It was also Peralta who penned the decision granting a hero’s burial to the late dictator Ferdinand Marcos, and among the justices who proposed other ways for Marcos’ son to contest the victory of Vice President Leni Robredo in the 2016 vice-presidential race.

In the end, the Supreme Court voted unanimously to junk Marcos’ electoral protest against Robredo, who he will be facing in a crowded race for president in May 2022.

Rodriguez called these recent moves against Marcos the doing of “yellow wannabe political assassins.”

Calling the petition “gutter politics,” Rodriguez said: “Kasuklam-suklam ang ginagawa ng mga taong ito, dahil imbes na ang Comelec ay mag-concentrate sa paghahanda sa ating nalalapit na May 2022 elections, binibigyan nila ng kanilang propaganda.” (These are despicable acts because instead of allowing the Comelec to concentrate on preparing for the 2022 elections, they give the commission their propaganda.)

Perpetually disqualified?

Another argument of the petitioners against Marcos is that his tax conviction, even though there was no imprisonment penalty, already disqualifies him from running for public office.

The petition said that the 1985 Presidential Decree No. 1994, as well as the 1997 amendment of the Tax Code, gave convictions for tax an accessory penalty of perpetual disqualification from public office.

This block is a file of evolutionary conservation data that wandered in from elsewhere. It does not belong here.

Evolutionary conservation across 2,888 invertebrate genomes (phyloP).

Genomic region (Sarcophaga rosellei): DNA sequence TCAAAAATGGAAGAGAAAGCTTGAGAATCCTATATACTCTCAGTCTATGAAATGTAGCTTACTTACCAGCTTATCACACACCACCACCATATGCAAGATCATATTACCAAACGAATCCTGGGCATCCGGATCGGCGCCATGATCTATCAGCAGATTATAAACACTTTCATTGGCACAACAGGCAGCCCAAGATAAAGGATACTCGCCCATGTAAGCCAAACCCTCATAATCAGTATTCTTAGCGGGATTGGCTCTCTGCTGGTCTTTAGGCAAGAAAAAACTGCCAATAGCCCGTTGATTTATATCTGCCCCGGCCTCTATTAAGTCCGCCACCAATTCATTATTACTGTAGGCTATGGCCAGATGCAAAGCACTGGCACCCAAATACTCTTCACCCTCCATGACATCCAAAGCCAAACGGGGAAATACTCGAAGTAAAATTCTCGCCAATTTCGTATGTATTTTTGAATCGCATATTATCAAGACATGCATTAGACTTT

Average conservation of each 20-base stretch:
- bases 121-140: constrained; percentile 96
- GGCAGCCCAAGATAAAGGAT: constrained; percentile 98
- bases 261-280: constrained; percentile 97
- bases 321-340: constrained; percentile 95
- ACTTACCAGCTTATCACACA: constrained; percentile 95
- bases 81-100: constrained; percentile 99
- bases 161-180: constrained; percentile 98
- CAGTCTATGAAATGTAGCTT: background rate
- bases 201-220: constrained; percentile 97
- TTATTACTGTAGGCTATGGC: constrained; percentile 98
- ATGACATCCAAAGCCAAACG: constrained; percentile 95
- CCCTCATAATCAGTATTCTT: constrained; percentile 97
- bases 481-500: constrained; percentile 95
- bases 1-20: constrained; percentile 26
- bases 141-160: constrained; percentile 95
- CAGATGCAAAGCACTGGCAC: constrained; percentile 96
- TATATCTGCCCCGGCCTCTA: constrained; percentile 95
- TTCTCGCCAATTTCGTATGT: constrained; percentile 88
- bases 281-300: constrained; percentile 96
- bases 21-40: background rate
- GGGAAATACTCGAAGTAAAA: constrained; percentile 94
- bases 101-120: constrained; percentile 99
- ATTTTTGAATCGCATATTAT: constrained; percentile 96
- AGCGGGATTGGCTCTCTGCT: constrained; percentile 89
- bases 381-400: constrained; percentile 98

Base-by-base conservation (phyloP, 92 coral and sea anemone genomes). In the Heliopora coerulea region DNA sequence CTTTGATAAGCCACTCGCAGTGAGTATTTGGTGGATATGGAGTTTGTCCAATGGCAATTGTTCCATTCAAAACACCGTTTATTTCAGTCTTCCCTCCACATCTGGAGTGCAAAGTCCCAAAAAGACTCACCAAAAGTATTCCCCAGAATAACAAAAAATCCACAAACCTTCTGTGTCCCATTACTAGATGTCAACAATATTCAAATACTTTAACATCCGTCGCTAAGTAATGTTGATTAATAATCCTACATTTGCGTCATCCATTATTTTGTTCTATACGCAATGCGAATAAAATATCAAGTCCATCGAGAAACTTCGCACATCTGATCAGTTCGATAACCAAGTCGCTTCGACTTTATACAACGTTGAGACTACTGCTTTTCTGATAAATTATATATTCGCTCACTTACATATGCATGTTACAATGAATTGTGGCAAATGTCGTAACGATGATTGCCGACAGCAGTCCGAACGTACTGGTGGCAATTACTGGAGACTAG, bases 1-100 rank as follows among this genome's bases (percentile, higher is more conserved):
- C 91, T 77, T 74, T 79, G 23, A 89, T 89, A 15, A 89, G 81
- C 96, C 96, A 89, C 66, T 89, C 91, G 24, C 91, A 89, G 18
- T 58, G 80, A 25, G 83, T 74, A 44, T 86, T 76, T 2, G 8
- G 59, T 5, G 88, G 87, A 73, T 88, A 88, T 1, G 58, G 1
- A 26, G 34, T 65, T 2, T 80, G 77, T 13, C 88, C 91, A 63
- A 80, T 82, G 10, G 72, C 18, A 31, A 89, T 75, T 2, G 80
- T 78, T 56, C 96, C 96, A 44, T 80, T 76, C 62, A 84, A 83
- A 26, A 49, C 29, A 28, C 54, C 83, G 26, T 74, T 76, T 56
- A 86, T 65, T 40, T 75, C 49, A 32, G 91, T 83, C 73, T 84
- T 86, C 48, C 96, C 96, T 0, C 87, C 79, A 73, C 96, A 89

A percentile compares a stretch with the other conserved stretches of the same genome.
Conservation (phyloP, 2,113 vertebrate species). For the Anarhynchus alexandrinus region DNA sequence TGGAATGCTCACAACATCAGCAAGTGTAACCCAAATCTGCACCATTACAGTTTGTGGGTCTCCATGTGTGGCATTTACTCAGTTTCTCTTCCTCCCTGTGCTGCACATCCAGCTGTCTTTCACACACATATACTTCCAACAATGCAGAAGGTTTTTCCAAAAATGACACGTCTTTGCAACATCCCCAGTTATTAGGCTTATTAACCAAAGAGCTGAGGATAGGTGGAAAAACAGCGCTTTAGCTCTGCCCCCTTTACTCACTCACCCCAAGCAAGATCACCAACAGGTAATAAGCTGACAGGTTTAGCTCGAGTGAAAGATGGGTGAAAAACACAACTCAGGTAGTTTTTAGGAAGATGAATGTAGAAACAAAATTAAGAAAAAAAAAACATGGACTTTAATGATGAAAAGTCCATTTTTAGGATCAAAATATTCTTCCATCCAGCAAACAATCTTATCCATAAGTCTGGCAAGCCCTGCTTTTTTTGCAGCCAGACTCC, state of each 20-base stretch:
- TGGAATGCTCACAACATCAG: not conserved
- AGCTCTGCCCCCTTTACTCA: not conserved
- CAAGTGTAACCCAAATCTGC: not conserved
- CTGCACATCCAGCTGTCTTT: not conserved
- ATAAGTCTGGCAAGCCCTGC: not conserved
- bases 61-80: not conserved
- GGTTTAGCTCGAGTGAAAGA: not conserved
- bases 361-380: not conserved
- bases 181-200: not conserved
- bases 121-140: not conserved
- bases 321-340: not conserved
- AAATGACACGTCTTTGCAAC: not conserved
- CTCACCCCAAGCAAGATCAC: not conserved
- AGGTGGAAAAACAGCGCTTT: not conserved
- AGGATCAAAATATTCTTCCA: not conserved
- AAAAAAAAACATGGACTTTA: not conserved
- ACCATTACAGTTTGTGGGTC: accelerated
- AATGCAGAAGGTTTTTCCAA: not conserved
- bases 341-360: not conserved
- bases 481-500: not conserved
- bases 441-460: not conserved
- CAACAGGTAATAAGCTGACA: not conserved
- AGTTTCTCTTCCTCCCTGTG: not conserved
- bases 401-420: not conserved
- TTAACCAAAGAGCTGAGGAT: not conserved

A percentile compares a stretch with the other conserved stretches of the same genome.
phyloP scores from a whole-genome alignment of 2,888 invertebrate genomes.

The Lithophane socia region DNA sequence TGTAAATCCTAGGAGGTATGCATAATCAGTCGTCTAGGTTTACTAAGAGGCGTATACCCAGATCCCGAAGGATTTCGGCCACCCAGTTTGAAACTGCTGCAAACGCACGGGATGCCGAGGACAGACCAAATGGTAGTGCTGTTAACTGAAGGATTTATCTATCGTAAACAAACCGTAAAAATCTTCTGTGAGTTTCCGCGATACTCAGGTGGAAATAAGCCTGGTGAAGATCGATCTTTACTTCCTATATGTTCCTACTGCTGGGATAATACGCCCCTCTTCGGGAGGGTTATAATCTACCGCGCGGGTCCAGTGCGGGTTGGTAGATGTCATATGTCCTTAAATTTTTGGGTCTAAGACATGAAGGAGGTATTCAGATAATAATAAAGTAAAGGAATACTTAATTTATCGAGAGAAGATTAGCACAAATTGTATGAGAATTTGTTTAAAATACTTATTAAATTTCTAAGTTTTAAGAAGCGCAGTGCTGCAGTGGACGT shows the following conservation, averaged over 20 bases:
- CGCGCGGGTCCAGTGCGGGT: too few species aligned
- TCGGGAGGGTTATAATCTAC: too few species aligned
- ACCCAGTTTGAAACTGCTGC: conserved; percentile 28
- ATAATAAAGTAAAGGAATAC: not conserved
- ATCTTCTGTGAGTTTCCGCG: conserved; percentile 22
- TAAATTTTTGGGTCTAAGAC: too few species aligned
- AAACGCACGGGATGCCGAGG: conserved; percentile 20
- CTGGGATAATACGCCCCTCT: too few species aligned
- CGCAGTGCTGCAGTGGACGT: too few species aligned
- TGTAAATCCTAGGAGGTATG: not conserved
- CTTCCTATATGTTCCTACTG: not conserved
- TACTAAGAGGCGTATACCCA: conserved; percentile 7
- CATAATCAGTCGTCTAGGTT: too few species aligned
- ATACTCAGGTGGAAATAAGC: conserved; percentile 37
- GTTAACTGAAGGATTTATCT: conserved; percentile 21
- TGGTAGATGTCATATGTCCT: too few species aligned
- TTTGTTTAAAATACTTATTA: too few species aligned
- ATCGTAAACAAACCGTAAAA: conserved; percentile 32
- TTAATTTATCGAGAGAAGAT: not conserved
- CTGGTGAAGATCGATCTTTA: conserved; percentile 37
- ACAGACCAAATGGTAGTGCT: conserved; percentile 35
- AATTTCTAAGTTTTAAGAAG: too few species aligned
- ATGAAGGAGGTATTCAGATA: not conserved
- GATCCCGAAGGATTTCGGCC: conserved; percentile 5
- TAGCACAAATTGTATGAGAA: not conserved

“The penalty of of perpetual disqualification from holding any public office, to vote and participate in any election, applies to all convictions of crimes under the 1977 tax code and 1997 tax code, regardless of the penalty imposed,” said the petition.

But it is a fact that since 2001 when the verdict on him became final, Marcos was able to run and win as governor and congressman of Ilocos Norte, then as Philippine senator, and run as vice president in 2016.

“Hindi natin lubos maunawaan bakit ang mga taong ito ay ayaw na ayaw lumaban sa isang patas na arena, bakit kinakailangan ninyong gulangan, dayain ang sambayanang Pilipino sa pagsasampa ng mga kasong walang ka kuwenta kuwenta?” Rodriguez said.

(I can’t understand why these people don’t want to fight in a fair arena. Why do you have to cheat the Filipino people by filing a useless petition?)

Marcos has no vice president yet, and said he is waiting for the substitution deadline on November 15. He met with presidential daughter, Davao City Mayor Sara Duterte-Carpio in Cebu City on October 23. – Rappler.com

Lian Buan

Lian Buan covers justice and corruption for Rappler. She is interested in decisions, pleadings, audits, contracts, and other documents that establish a trail. If you have leads, email lian.buan@rappler.com or tweet @lianbuan.